If you plan to buy a house in a wildfire-prone area, hire a home inspector who can make sure the home is protected with fire-resistant materials.
Tornadoes: Unpredictable and Often Deadly
Tornadoes are common across the American Midwest and South, with states like Kansas and Oklahoma having the severest threats of these storms. Tornados can range in severity from minor EF0 storms with winds less than 85 mph to severe EF5 storms with winds exceeding 200 mph.
The wind is the biggest concern with tornados, but these storms often also come with rain, lightning, and hail. This can make cleanup after a tornado difficult because there are multiple weather elements to contend with.
Secure Your Property Against Tornadoes
Residents in tornado-prone areas can practice responding to a storm. These weather events can crop up within a few minutes, which doesn’t give anyone time to prepare for the storm. This means you need to prepare your property beforehand to mitigate damage. Here’s what you need to do.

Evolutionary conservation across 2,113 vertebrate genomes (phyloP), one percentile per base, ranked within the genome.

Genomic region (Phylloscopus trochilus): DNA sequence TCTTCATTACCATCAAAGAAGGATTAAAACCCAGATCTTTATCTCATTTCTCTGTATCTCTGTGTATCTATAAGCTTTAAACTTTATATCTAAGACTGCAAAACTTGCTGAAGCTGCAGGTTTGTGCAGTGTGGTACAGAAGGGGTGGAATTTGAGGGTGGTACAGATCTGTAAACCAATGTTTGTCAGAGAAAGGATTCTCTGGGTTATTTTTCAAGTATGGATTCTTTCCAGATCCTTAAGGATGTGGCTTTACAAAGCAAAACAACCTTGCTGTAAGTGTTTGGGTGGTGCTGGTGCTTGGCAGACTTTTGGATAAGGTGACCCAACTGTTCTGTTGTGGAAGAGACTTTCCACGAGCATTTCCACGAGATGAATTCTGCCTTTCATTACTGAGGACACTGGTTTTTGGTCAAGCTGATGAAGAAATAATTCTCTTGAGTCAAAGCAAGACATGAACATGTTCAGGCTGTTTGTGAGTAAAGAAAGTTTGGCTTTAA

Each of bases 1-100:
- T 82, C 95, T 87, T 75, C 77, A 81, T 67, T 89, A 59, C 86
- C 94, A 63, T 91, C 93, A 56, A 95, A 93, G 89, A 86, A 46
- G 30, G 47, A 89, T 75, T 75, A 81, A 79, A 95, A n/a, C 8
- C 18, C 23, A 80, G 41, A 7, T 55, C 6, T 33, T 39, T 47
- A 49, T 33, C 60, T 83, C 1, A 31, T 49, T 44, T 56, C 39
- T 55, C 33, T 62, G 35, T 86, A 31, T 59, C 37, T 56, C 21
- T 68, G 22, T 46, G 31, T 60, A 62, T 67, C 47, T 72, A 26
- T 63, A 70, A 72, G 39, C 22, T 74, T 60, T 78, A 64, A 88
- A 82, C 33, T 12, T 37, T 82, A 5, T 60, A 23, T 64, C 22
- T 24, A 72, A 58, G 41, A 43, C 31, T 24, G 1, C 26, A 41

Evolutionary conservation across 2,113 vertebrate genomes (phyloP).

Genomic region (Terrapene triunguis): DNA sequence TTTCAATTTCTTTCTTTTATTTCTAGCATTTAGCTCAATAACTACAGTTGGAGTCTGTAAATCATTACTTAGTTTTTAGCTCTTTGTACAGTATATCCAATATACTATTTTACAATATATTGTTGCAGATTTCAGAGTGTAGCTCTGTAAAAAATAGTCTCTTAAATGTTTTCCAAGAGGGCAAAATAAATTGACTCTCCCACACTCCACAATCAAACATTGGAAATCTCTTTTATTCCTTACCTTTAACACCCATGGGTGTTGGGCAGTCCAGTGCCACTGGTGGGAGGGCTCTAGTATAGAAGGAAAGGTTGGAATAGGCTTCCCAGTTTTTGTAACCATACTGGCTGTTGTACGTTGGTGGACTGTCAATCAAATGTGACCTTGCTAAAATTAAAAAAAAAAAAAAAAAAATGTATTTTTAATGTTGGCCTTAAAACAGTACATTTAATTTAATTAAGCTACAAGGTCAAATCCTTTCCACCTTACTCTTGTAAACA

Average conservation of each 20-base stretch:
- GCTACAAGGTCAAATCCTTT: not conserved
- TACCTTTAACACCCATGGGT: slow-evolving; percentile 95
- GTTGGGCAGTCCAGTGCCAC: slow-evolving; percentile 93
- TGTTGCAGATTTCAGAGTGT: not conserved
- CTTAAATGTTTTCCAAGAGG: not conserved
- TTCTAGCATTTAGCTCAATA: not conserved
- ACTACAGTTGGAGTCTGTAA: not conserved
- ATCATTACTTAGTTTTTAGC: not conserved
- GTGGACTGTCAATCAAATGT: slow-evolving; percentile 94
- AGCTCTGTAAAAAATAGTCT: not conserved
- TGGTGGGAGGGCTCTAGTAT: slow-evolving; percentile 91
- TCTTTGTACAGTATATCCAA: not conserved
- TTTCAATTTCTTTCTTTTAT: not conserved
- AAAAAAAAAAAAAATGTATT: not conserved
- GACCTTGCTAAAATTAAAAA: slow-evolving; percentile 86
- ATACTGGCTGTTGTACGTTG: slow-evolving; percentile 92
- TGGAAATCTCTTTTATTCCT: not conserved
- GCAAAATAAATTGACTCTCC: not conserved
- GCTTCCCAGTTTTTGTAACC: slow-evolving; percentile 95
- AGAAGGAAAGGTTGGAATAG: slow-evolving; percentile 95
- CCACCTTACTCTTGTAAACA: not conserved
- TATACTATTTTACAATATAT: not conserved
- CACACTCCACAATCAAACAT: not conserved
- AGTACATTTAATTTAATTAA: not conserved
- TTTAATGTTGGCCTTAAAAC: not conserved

- Create an emergency preparedness plan. Know where you will go in the event of a storm — like a windowless bathroom, closet, or underground shelter.
- Secure items outside of your home. Put away lawn chairs, grills, and other items when they aren’t in use. These can become projectiles in the wind.
- Keep up with roof maintenance. This can prevent leaks during a storm and mitigate damage from flying debris.
- Store your belongings when you aren’t using them. Especially in states like that are in tornado alley like Missouri. If your boat or RV is in storage when it isn’t in use, then you won’t have to worry about these vehicles getting damaged during the storm.